Difference Between a C.V and a Resume
As soon as you get into high school, you hear the words C.V. and resume thrown around quite a lot. Whether you are applying for a summer job or a full-time position after graduating, itâ€™s common to be confused on whether you should be submitting a C.V. or a resume. So, what is the real difference between a C.V. and a resume? Letâ€™s dig a little deeper to find out.
Before getting on to the differences, thereâ€™s one major aspect both a C.V. and resume have in common. That is both provide a summary of a personâ€™s experiences and skills. Thatâ€™s where all the difference comes into play as well.
The Actual Difference Between a C.V. and a Resume
The biggest difference you need to know about when it comes a Curriculum Vitae (CV) vs. a Resume is the length. Resumes are far briefer in nature and provide a quick overview of your experience and educational history.
When you are applying to jobs around the US and Canada, a resume is usually the way to go. 90% of the time, a resume will be explicitly asked for by recruiters and hiring managers.
A C.V. on the other hand is usually much longer. On average, a C.V. is usually two or three pages and can go all the way up to 12. This is because mostly academic professionals use this to highlight their teaching experience, degrees, research and publications.
Resumes are limited to a page or two most of the time. Anything longer than that would only go to waste because research has shown that most hiring managers spend as little as 10 seconds on each applicantâ€™s profile. A resume works best in this scenario. Â
Where Are CVs Usually Required
If you are not working in either academia or medicine in North America, you probably will not get a request for a CV. That changes when applying to positions abroad. Mostly around Europe and the Middle East.
This is usually due to employers wanting to see more of a candidateâ€™s background and personal history. They want to know more about where you studied and what major achievements you have been able to get under your belt. Having 10-15 or more years of experience would allow you to make a full CV by just mentioning your positions and what was going on during their tenure.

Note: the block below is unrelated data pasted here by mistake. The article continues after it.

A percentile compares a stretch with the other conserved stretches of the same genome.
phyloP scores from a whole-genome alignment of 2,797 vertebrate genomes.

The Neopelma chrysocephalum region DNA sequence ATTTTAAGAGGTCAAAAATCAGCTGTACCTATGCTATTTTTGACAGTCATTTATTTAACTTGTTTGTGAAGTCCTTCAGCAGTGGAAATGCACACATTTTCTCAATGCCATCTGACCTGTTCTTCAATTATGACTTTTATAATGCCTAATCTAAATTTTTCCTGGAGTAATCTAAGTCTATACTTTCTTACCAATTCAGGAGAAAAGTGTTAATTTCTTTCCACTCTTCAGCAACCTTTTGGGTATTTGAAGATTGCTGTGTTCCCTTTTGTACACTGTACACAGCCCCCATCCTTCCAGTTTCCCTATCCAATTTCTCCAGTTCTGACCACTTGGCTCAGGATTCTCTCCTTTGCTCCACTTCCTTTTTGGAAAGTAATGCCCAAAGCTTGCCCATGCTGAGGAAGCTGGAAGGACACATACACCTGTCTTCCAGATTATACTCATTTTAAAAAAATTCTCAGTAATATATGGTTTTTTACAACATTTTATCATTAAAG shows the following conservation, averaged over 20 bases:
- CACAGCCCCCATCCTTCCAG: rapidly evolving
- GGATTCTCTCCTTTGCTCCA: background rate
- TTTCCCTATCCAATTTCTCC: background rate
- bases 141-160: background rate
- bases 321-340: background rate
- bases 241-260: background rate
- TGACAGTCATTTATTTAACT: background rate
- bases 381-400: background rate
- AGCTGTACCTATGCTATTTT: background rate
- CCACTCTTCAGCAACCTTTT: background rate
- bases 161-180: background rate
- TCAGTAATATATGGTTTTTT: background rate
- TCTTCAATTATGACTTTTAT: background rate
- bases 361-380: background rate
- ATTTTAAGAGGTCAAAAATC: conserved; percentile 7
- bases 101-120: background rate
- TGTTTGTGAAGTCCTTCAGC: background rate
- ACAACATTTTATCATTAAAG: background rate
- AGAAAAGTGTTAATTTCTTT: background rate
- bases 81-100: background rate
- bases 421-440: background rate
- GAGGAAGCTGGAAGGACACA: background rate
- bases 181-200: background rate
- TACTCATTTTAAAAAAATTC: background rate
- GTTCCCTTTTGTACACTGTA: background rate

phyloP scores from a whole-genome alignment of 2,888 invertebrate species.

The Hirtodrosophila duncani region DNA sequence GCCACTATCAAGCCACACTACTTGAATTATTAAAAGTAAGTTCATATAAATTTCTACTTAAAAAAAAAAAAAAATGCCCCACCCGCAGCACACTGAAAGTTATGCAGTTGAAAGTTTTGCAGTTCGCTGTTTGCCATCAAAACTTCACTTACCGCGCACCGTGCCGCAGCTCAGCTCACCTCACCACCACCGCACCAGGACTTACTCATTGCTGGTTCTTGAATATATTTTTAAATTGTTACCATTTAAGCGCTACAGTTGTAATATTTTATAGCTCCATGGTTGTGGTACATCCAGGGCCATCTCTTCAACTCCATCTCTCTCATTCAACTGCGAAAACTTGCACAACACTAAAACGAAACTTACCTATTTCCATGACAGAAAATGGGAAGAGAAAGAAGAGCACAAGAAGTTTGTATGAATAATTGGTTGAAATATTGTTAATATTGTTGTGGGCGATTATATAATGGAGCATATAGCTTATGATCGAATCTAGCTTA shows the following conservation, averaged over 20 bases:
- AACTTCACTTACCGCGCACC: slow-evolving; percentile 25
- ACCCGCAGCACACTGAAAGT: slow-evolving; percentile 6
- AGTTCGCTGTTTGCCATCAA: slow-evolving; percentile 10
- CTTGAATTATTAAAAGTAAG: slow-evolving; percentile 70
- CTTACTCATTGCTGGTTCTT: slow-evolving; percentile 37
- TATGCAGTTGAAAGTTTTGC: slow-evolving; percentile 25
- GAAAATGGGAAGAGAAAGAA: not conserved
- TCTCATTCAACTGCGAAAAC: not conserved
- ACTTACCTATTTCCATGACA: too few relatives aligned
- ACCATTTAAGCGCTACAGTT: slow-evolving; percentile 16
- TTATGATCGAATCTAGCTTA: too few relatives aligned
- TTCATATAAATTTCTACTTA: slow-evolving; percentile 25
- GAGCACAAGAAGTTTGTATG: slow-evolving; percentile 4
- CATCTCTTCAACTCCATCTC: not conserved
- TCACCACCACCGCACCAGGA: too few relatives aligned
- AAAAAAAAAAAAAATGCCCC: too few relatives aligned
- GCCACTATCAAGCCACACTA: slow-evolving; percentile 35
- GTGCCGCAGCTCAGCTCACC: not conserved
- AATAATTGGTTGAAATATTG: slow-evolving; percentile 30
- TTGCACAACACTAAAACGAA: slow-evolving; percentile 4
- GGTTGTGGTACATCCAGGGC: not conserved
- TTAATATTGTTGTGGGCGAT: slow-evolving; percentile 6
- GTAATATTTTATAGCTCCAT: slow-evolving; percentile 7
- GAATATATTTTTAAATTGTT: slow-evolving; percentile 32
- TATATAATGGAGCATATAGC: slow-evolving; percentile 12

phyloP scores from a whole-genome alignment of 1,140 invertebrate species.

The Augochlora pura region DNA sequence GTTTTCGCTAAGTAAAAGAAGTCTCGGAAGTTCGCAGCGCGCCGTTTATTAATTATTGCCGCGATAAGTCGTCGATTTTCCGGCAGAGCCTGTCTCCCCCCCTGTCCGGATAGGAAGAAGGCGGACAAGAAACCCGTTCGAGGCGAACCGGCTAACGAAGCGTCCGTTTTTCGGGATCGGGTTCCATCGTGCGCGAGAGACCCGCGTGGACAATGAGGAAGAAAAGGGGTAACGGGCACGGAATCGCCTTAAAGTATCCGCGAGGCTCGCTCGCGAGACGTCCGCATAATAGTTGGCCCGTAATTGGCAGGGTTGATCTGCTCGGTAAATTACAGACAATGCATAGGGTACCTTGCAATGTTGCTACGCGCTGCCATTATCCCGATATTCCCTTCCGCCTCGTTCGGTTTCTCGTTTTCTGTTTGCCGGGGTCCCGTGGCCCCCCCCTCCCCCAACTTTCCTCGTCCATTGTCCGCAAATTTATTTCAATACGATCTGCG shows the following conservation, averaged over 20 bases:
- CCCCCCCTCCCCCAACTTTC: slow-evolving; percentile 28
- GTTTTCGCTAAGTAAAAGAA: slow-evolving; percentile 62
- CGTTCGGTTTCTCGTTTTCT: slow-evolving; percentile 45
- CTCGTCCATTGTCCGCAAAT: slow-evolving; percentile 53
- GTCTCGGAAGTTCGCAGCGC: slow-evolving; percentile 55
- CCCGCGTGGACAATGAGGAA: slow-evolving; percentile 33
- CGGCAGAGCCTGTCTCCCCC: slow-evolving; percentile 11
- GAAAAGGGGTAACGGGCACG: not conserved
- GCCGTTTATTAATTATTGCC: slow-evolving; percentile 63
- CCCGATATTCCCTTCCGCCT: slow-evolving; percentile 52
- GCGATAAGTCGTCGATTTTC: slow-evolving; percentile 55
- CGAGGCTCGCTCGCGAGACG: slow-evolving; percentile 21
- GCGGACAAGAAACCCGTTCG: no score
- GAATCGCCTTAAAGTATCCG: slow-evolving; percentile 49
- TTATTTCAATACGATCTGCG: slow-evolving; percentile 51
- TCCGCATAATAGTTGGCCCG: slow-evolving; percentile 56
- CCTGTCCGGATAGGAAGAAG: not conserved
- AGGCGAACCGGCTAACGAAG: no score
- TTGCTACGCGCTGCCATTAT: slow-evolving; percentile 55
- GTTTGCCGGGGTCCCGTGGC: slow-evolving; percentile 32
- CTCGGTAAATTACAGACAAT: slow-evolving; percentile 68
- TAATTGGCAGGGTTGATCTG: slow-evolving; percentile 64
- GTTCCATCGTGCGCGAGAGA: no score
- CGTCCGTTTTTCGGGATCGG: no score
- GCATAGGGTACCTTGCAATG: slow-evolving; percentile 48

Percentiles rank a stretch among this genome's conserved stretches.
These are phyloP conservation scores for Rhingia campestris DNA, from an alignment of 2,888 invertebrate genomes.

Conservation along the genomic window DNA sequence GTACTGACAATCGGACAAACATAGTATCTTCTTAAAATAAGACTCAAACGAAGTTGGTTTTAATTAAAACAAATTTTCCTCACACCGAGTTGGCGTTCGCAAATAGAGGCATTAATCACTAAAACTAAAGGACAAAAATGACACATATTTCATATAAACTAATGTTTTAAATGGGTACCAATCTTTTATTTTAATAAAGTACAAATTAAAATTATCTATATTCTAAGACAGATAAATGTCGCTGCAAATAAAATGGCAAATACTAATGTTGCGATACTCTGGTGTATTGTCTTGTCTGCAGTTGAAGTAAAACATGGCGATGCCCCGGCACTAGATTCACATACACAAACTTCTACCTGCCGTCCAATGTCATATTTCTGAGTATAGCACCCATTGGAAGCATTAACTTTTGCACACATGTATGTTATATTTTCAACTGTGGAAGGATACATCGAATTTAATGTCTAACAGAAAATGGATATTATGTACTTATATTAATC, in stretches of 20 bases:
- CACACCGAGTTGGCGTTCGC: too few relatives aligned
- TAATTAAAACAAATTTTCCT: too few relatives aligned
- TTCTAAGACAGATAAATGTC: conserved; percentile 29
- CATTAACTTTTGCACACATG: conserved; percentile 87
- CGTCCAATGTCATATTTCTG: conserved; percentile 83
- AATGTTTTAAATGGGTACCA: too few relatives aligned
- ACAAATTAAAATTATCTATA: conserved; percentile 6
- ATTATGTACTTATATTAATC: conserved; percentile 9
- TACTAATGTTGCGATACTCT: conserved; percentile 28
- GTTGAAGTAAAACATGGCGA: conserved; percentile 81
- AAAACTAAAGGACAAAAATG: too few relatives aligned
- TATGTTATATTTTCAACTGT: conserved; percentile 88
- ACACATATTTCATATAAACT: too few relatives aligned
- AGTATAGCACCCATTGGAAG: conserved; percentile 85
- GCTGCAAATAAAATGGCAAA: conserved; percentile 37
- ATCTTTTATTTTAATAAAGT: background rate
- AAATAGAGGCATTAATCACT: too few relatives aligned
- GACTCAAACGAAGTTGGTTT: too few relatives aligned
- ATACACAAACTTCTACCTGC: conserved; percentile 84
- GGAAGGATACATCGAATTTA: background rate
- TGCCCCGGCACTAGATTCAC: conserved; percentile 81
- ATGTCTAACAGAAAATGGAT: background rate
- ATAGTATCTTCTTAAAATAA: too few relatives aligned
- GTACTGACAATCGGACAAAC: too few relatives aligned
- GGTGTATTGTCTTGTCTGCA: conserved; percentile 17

Applicants with shorter career histories would need to focus more on their educational history and extracurricular activities to make a CV worthwhile. Any volunteering before or during your career should be mentioned and highlighted. This would be done on a resume as well, but could be in more detail when it comes to making a CV.
Do You Need a CV or a Resume?
The simple answer to that is you should have both on hand. A CV would require less tailoring and can be sent as is since it covers your profile in-depth. A resume is flexible and can be updated more often to match a specific position you may be applying for.
A CV is also great for having a complete outline of your work history and achievements on hand. This lengthy document can be used not only for applying to positions when needed, but to also pull information from when updating/tailoring your resume. Think of it as a backup to everything you have done and would like to keep documented.
This basically explains the difference between a C.V. and a Resume. You could spend all day trying to get into what further differentiates a C.V. from a resume, but who really has time for that? Focus more on polishing up either or both, if you have them, and follow the best practices when applying to a position youâ€™re highly keen on getting considered for.